After a string of comedy hits, Judd Apatow’s fourth directed feature has some sharp moments, but just doesn’t have the story to keep it compelling. “This is 40” follows the successful Apatow formula well: raunchy and sometimes disgusting jokes, consistently spoken foul language, and hilarious improvised banter. But a lack of concrete character direction combined with a plot that isn’t present drags it down.
“This is 40” is the semi-sequel to 2007’s “Knocked Up”, with focus on Pete (Paul Rudd) and Debbie (Leslie Mann), who were only secondary characters during the first go around. The two are happy or unhappily married depending on the day, and are starting to doubt if they are meant for each other after all. Struggling in the current economy, dishonesty between them starts to creep in. Their daughters (played by Mann and Apatow’s own daughters, Maude and Iris) are dealing with various growing pains. To add to that, these parents both have their own daddy issues to deal with. It’s a compilation of what many American households deal with in modern times.
Apatow articulates that marriage has its ups and downs, which most spouses already know. Sprinkle in some laughs and hijinks, and there’s something worthy to be seen. However, its consistencies prevent it from making an impact. Scenes go from everyone wearing smiles to four letter words being screamed in frustration with family.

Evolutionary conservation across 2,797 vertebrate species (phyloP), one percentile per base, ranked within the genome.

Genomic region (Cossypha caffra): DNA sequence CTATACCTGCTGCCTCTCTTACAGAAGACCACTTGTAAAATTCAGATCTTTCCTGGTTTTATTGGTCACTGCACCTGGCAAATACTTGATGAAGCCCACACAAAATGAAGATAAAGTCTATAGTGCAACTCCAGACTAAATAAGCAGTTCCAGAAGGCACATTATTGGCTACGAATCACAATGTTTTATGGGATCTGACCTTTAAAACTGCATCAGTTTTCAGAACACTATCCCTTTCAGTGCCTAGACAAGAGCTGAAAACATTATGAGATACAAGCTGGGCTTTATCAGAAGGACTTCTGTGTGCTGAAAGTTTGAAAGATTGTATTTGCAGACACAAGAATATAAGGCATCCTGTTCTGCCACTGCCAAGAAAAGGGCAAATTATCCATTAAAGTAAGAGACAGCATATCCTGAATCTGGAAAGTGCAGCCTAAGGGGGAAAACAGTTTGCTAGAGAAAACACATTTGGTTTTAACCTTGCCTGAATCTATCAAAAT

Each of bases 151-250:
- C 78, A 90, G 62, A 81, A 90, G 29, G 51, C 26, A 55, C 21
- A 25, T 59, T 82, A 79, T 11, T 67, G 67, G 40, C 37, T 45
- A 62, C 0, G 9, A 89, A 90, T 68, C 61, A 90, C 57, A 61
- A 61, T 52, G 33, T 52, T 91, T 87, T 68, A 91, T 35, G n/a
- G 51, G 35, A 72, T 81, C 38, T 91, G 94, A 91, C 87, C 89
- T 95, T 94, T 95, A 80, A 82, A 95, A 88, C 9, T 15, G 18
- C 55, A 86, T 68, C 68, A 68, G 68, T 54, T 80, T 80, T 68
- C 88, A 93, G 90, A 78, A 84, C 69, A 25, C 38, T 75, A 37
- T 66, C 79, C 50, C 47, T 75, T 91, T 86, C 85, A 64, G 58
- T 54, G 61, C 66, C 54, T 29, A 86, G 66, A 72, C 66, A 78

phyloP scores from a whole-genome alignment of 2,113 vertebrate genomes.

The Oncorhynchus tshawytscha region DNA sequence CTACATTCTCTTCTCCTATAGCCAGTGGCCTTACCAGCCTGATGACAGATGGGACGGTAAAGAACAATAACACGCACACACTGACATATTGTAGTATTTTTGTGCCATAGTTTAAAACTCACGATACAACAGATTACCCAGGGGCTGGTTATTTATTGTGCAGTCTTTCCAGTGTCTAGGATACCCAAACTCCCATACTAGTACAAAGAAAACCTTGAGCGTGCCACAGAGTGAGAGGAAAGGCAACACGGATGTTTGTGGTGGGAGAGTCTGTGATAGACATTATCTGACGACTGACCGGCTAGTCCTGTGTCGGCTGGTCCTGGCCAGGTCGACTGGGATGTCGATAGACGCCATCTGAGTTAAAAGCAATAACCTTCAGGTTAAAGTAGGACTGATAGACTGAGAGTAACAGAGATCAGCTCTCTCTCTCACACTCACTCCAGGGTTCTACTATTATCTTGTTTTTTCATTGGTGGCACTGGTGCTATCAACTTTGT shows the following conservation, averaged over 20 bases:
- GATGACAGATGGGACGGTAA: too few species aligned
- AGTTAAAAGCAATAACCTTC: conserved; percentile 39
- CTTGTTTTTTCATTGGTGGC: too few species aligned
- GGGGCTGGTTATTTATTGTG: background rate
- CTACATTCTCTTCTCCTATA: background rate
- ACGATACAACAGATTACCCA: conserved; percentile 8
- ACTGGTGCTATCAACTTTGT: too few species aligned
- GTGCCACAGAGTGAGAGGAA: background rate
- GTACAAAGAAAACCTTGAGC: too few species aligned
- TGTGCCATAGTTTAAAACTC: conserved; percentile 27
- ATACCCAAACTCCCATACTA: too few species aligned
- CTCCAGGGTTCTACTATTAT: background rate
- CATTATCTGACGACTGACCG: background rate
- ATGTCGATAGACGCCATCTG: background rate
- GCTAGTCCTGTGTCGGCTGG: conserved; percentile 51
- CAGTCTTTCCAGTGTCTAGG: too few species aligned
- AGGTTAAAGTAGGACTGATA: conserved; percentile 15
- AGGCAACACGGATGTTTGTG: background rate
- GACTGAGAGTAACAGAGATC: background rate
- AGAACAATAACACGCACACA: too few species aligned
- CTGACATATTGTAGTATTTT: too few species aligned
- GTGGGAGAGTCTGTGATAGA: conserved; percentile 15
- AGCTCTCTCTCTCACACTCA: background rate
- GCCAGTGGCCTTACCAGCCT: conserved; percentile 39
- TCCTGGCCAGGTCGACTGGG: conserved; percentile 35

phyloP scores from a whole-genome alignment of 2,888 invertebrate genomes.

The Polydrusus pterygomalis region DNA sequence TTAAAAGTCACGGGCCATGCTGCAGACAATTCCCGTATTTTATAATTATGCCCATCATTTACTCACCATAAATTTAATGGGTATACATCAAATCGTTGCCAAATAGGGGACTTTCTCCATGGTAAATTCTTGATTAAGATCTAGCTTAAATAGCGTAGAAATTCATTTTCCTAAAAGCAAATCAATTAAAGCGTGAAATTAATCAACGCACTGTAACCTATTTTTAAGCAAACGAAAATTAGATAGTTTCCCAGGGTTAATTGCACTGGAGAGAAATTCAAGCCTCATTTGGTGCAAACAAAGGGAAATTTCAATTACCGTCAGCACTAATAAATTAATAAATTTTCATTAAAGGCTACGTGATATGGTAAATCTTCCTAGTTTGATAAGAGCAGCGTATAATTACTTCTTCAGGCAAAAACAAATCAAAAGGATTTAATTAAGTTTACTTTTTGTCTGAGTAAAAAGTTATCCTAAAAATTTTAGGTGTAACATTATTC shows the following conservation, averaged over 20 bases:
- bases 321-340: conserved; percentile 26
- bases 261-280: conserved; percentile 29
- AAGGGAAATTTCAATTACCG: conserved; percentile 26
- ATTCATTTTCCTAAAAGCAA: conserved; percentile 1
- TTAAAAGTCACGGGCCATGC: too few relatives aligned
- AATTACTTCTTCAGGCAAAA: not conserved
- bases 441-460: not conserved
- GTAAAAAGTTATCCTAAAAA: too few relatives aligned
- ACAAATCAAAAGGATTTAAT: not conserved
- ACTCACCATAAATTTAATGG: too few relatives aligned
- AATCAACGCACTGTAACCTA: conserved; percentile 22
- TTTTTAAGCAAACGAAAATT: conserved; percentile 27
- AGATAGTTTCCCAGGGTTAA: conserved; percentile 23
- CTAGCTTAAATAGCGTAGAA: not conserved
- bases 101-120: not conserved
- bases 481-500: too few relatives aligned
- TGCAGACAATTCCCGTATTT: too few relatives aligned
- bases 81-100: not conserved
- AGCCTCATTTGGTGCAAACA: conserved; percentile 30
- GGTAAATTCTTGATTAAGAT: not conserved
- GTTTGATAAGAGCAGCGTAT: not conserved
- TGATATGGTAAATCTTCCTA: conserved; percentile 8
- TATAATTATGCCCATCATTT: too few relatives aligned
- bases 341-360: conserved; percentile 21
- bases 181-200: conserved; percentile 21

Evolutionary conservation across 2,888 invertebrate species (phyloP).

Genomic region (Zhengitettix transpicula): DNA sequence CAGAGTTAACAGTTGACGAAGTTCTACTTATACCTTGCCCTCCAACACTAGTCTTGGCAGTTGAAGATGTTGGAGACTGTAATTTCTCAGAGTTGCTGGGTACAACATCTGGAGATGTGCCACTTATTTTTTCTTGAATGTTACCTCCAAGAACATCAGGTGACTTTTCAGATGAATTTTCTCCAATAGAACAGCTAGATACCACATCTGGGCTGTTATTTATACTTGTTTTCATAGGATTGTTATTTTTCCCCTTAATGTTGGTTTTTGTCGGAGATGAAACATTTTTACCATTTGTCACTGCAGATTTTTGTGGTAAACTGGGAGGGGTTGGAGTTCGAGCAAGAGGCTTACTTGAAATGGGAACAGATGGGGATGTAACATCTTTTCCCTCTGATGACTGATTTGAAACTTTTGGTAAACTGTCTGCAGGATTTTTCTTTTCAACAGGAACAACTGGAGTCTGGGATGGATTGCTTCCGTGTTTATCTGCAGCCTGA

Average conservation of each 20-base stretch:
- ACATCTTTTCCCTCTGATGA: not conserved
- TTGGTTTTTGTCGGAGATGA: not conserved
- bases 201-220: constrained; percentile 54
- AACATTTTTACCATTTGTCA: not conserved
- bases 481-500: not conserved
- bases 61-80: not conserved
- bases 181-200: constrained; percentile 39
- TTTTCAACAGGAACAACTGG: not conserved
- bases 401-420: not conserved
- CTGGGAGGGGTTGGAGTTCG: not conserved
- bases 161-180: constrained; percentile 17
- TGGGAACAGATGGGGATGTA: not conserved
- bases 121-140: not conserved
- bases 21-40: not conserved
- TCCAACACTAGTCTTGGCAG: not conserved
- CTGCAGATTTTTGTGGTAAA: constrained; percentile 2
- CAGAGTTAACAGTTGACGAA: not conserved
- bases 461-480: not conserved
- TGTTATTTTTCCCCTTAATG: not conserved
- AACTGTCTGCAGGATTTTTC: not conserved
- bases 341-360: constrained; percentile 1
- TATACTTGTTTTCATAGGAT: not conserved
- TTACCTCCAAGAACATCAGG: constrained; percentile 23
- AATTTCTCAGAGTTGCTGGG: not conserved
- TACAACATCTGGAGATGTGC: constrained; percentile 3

Relationships are absolutely this difficult, especially in marriage, but that’s another given. Whatever is trying to be proven here doesn’t formulate well, at least to create a whole film.
Although many of the difficulties that Pete and Debbie deal through are easy to understand, it also feels like a bit of whining. Money problems are hard to empathize with (the biggest threat is having to move to a smaller house, while they both drive a Lexus and BMW), as well as loud verbal arguments that can be fixed with a simple apology. No one likes to say sorry, but with family stakes on the line, it shouldn’t be a difficult decision.
Many other regulars of Apatow’s films are present including Jason Segal, Chris O’Dowd, Melissa McCarthy and Lena Dunham. Albert Brooks, playing Pete’s guilt tripping and financially struggling father, gives the film some heart. Apatow is always successful in building characters with bite, and here is no different. It’s easy to find something here that can be relatable. When you make a vow to spend every waking moment with one person the rest of your life, it’s not always going to be flowers and butterflies. Joys and frustrations come with marriage and middle age, but the love that is built will make it worth it. “This is 40” has laughs and heart, but feels like it could use a few more minutes in the oven to cook a real point.
By E.J. Spangler